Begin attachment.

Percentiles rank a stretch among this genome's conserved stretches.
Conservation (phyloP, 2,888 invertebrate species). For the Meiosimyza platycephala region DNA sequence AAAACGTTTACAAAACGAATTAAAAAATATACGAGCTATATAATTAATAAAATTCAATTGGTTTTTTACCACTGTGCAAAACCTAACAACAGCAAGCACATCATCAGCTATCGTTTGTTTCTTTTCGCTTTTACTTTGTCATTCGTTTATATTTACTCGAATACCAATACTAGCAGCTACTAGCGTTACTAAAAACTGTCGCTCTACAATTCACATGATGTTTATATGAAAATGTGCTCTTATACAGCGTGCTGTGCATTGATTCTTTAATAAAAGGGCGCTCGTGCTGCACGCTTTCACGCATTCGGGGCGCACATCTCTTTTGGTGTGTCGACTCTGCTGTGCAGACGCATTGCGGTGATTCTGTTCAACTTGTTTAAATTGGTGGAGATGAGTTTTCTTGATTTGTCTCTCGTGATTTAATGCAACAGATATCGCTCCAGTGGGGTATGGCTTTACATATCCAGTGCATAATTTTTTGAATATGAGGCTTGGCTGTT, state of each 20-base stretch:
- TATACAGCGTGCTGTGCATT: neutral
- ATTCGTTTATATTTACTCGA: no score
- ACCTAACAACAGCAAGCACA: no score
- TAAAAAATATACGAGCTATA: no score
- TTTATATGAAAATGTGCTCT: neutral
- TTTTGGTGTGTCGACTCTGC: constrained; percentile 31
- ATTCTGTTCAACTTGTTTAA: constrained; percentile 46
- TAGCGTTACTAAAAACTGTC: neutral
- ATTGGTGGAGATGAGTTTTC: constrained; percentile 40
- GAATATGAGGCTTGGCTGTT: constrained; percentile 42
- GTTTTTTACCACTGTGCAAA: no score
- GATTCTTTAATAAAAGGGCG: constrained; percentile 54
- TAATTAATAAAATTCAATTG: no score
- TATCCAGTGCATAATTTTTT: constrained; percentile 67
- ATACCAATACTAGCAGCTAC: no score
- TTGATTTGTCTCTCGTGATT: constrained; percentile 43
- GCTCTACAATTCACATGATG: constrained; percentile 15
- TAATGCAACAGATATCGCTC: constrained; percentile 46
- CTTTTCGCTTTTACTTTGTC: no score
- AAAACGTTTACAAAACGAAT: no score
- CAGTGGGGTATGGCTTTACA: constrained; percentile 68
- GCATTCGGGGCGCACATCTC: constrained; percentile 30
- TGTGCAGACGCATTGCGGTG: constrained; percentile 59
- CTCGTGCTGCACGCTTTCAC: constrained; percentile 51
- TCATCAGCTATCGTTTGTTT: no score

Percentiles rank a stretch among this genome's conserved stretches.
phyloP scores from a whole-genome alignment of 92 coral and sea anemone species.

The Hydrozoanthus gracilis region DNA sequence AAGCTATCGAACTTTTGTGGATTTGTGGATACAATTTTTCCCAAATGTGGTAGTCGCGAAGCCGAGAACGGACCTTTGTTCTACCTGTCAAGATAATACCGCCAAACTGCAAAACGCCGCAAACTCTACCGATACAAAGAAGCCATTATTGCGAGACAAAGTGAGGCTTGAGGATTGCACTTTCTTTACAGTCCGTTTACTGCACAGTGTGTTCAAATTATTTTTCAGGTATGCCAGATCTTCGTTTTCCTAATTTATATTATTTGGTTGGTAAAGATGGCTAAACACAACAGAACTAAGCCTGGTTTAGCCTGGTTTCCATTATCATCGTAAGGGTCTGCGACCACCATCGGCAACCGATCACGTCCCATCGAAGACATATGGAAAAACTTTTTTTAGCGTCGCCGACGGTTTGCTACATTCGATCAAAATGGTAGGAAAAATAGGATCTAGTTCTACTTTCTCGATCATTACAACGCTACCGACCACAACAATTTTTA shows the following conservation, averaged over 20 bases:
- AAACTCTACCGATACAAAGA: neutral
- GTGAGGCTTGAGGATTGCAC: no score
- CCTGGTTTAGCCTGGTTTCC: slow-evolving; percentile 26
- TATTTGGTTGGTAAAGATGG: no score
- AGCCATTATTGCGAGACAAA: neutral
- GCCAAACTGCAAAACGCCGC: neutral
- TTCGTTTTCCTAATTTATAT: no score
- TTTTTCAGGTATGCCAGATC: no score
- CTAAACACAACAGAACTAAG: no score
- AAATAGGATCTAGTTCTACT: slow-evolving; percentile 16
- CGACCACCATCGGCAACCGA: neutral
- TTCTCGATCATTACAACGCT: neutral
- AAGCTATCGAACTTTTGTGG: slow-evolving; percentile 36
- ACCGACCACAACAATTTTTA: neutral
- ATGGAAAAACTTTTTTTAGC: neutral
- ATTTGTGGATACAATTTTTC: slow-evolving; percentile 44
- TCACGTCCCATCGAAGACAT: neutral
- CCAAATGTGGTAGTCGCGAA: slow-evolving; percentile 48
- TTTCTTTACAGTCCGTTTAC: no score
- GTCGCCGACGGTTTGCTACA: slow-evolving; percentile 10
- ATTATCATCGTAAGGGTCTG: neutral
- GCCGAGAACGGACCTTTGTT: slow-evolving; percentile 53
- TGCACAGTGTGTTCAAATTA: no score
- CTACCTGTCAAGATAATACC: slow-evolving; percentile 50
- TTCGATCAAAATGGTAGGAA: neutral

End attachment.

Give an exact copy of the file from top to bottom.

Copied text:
Percentiles rank a stretch among this genome's conserved stretches.
Conservation (phyloP, 2,888 invertebrate species). For the Meiosimyza platycephala region DNA sequence AAAACGTTTACAAAACGAATTAAAAAATATACGAGCTATATAATTAATAAAATTCAATTGGTTTTTTACCACTGTGCAAAACCTAACAACAGCAAGCACATCATCAGCTATCGTTTGTTTCTTTTCGCTTTTACTTTGTCATTCGTTTATATTTACTCGAATACCAATACTAGCAGCTACTAGCGTTACTAAAAACTGTCGCTCTACAATTCACATGATGTTTATATGAAAATGTGCTCTTATACAGCGTGCTGTGCATTGATTCTTTAATAAAAGGGCGCTCGTGCTGCACGCTTTCACGCATTCGGGGCGCACATCTCTTTTGGTGTGTCGACTCTGCTGTGCAGACGCATTGCGGTGATTCTGTTCAACTTGTTTAAATTGGTGGAGATGAGTTTTCTTGATTTGTCTCTCGTGATTTAATGCAACAGATATCGCTCCAGTGGGGTATGGCTTTACATATCCAGTGCATAATTTTTTGAATATGAGGCTTGGCTGTT, state of each 20-base stretch:
- TATACAGCGTGCTGTGCATT: neutral
- ATTCGTTTATATTTACTCGA: no score
- ACCTAACAACAGCAAGCACA: no score
- TAAAAAATATACGAGCTATA: no score
- TTTATATGAAAATGTGCTCT: neutral
- TTTTGGTGTGTCGACTCTGC: constrained; percentile 31
- ATTCTGTTCAACTTGTTTAA: constrained; percentile 46
- TAGCGTTACTAAAAACTGTC: neutral
- ATTGGTGGAGATGAGTTTTC: constrained; percentile 40
- GAATATGAGGCTTGGCTGTT: constrained; percentile 42
- GTTTTTTACCACTGTGCAAA: no score
- GATTCTTTAATAAAAGGGCG: constrained; percentile 54
- TAATTAATAAAATTCAATTG: no score
- TATCCAGTGCATAATTTTTT: constrained; percentile 67
- ATACCAATACTAGCAGCTAC: no score
- TTGATTTGTCTCTCGTGATT: constrained; percentile 43
- GCTCTACAATTCACATGATG: constrained; percentile 15
- TAATGCAACAGATATCGCTC: constrained; percentile 46
- CTTTTCGCTTTTACTTTGTC: no score
- AAAACGTTTACAAAACGAAT: no score
- CAGTGGGGTATGGCTTTACA: constrained; percentile 68
- GCATTCGGGGCGCACATCTC: constrained; percentile 30
- TGTGCAGACGCATTGCGGTG: constrained; percentile 59
- CTCGTGCTGCACGCTTTCAC: constrained; percentile 51
- TCATCAGCTATCGTTTGTTT: no score

Percentiles rank a stretch among this genome's conserved stretches.
phyloP scores from a whole-genome alignment of 92 coral and sea anemone species.

The Hydrozoanthus gracilis region DNA sequence AAGCTATCGAACTTTTGTGGATTTGTGGATACAATTTTTCCCAAATGTGGTAGTCGCGAAGCCGAGAACGGACCTTTGTTCTACCTGTCAAGATAATACCGCCAAACTGCAAAACGCCGCAAACTCTACCGATACAAAGAAGCCATTATTGCGAGACAAAGTGAGGCTTGAGGATTGCACTTTCTTTACAGTCCGTTTACTGCACAGTGTGTTCAAATTATTTTTCAGGTATGCCAGATCTTCGTTTTCCTAATTTATATTATTTGGTTGGTAAAGATGGCTAAACACAACAGAACTAAGCCTGGTTTAGCCTGGTTTCCATTATCATCGTAAGGGTCTGCGACCACCATCGGCAACCGATCACGTCCCATCGAAGACATATGGAAAAACTTTTTTTAGCGTCGCCGACGGTTTGCTACATTCGATCAAAATGGTAGGAAAAATAGGATCTAGTTCTACTTTCTCGATCATTACAACGCTACCGACCACAACAATTTTTA shows the following conservation, averaged over 20 bases:
- AAACTCTACCGATACAAAGA: neutral
- GTGAGGCTTGAGGATTGCAC: no score
- CCTGGTTTAGCCTGGTTTCC: slow-evolving; percentile 26
- TATTTGGTTGGTAAAGATGG: no score
- AGCCATTATTGCGAGACAAA: neutral
- GCCAAACTGCAAAACGCCGC: neutral
- TTCGTTTTCCTAATTTATAT: no score
- TTTTTCAGGTATGCCAGATC: no score
- CTAAACACAACAGAACTAAG: no score
- AAATAGGATCTAGTTCTACT: slow-evolving; percentile 16
- CGACCACCATCGGCAACCGA: neutral
- TTCTCGATCATTACAACGCT: neutral
- AAGCTATCGAACTTTTGTGG: slow-evolving; percentile 36
- ACCGACCACAACAATTTTTA: neutral
- ATGGAAAAACTTTTTTTAGC: neutral
- ATTTGTGGATACAATTTTTC: slow-evolving; percentile 44
- TCACGTCCCATCGAAGACAT: neutral
- CCAAATGTGGTAGTCGCGAA: slow-evolving; percentile 48
- TTTCTTTACAGTCCGTTTAC: no score
- GTCGCCGACGGTTTGCTACA: slow-evolving; percentile 10
- ATTATCATCGTAAGGGTCTG: neutral
- GCCGAGAACGGACCTTTGTT: slow-evolving; percentile 53
- TGCACAGTGTGTTCAAATTA: no score
- CTACCTGTCAAGATAATACC: slow-evolving; percentile 50
- TTCGATCAAAATGGTAGGAA: neutral